A Strong IMF Benefits All
The White House wants to pump another $18 billion into the International Monetary Fund to bolster its resources and offer immediate aid to ailing Asian economies. Now supporters in the House and some dubious voters are asking why. Eighteen billion dollars is not a figure tossed about lightly, but this investment should be seen as an effort that will pay dividends in the long term. America remains strong by keeping strong company.
The congressional struggle came into focus Monday when the IMF lent Indonesia another $1 billion to try to steady its reeling economy, by far the worst-hit in the Asian financial crisis. Critics raise questions when the IMF is suddenly dealing in billions, as was the case for the 1995 Mexican peso bailout, led by Washington and the IMF.
Certainly the global economy of the 1990s, with its massive flows of capital and trade, poses challenges of far greater magnitude than in 1947, when the IMF was created to help prevent economies in crisis from threatening the stability of the global financial system.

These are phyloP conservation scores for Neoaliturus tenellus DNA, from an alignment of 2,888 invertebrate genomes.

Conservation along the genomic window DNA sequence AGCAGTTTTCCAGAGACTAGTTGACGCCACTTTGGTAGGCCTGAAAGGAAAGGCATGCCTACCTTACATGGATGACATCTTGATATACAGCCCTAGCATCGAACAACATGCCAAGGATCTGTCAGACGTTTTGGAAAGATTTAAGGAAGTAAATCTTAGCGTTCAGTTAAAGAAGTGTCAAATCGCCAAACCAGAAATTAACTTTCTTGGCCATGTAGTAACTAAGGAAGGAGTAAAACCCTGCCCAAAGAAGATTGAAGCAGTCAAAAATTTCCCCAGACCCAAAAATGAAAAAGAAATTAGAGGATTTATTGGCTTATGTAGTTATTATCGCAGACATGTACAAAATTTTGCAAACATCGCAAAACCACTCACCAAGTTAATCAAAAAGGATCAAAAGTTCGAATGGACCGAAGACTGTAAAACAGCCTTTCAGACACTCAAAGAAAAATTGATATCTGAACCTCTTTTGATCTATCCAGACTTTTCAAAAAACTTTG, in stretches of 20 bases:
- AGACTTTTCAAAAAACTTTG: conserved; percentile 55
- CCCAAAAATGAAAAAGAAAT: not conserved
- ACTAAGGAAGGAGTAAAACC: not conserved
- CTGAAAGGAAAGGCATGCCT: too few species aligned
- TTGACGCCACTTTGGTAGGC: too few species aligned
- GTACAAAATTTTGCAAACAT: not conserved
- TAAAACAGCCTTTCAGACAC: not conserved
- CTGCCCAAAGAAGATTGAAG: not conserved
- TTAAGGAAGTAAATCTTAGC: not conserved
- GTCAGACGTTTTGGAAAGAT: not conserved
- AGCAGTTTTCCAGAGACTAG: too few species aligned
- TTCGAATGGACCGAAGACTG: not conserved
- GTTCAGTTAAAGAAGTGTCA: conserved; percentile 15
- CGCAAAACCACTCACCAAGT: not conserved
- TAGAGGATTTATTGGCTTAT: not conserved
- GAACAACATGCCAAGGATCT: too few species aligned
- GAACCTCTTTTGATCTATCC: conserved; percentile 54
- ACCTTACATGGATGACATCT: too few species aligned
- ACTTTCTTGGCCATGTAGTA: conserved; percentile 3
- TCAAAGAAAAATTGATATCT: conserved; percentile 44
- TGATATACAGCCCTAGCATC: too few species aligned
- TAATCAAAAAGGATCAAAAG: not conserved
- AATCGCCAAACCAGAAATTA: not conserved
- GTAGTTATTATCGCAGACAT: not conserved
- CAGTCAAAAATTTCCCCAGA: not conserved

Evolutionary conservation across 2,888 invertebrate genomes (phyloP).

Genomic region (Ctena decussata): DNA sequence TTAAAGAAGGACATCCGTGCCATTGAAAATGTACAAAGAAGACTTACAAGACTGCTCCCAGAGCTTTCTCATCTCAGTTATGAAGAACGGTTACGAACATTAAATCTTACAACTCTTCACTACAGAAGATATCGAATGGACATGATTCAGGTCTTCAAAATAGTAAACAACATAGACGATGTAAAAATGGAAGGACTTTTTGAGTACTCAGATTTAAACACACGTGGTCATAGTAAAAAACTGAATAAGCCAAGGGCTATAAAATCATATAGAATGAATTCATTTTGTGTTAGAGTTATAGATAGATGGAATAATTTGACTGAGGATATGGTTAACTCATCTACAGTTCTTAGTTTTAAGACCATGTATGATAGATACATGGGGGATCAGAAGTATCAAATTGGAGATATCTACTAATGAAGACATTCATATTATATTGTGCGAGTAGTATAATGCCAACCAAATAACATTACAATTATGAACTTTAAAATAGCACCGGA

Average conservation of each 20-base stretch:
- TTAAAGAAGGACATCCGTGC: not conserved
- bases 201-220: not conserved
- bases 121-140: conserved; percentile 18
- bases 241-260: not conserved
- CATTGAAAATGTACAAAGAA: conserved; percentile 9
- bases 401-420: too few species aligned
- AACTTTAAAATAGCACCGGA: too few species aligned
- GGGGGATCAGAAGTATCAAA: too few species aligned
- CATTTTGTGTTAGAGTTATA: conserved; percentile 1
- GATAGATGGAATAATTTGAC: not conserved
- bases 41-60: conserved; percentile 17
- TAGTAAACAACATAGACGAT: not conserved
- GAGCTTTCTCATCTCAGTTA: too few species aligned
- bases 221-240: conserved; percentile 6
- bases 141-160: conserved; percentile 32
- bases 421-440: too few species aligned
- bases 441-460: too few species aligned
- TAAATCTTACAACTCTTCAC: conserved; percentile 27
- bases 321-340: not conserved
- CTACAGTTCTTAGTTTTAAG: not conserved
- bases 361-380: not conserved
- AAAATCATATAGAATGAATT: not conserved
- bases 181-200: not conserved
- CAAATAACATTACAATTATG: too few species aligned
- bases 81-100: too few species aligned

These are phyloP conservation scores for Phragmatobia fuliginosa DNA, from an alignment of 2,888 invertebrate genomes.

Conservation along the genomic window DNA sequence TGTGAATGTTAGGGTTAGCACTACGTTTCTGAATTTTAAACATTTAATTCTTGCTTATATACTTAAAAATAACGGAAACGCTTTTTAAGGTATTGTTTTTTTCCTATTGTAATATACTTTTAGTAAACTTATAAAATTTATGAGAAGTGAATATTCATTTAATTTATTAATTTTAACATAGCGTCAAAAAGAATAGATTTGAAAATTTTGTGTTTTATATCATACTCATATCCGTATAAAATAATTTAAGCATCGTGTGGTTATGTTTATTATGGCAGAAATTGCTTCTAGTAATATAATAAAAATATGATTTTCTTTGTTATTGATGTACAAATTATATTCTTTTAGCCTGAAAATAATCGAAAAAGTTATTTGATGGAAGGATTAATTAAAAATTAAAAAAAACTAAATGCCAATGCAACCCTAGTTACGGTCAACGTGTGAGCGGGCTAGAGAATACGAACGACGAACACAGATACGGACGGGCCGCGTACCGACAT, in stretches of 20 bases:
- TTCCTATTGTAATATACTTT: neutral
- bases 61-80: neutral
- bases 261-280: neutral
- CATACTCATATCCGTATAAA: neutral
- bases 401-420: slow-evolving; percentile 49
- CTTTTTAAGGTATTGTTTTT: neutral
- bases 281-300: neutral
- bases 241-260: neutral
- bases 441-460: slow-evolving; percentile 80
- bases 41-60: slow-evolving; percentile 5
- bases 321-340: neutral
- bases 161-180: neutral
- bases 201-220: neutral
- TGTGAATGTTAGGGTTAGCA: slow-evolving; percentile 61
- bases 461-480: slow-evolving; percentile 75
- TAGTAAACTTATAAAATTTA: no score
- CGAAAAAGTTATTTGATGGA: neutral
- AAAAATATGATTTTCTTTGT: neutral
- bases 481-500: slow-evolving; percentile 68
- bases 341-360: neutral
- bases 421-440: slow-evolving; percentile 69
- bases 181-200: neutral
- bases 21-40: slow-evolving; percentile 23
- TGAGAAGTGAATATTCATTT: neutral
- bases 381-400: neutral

The Asian crisis has depleted the IMF’s treasury by more than $100 billion, but those loans can also be seen as an investment in buoying and balancing the world economy. Many of our leaders were not born in the 1930s, but they should not need a history lesson to recall what happens when the world’s economy goes sour.
The Clinton administration and the Senate support additional IMF funding. House Democratic Leader Richard A. Gephardt of Missouri is championing the IMF cause in the House, but he is holding together a fragile coalition of Democratic support. Some of his fellow Democrats want a full and separate debate on reforming the IMF after they approve the $18 billion that the administration is requesting. They want reassurances from Clinton that a debate including labor and environmental issues will be held.
The IMF is far from perfect. It failed to anticipate the problems in Indonesia and elsewhere in Asia, but what country didn’t? The IMF remains a useful economic tool for Washington and its allies. It is funded by subscriptions from 182 member nations, which keep a share of their national currencies on deposit with the IMF. The existing usable pool for loans--dollars, German marks, Japanese yen and other major and readily exchangeable currencies--needs to be increased now. Asia is not out of its economic straits. IMF support is an investment in America’s shared future with its allies.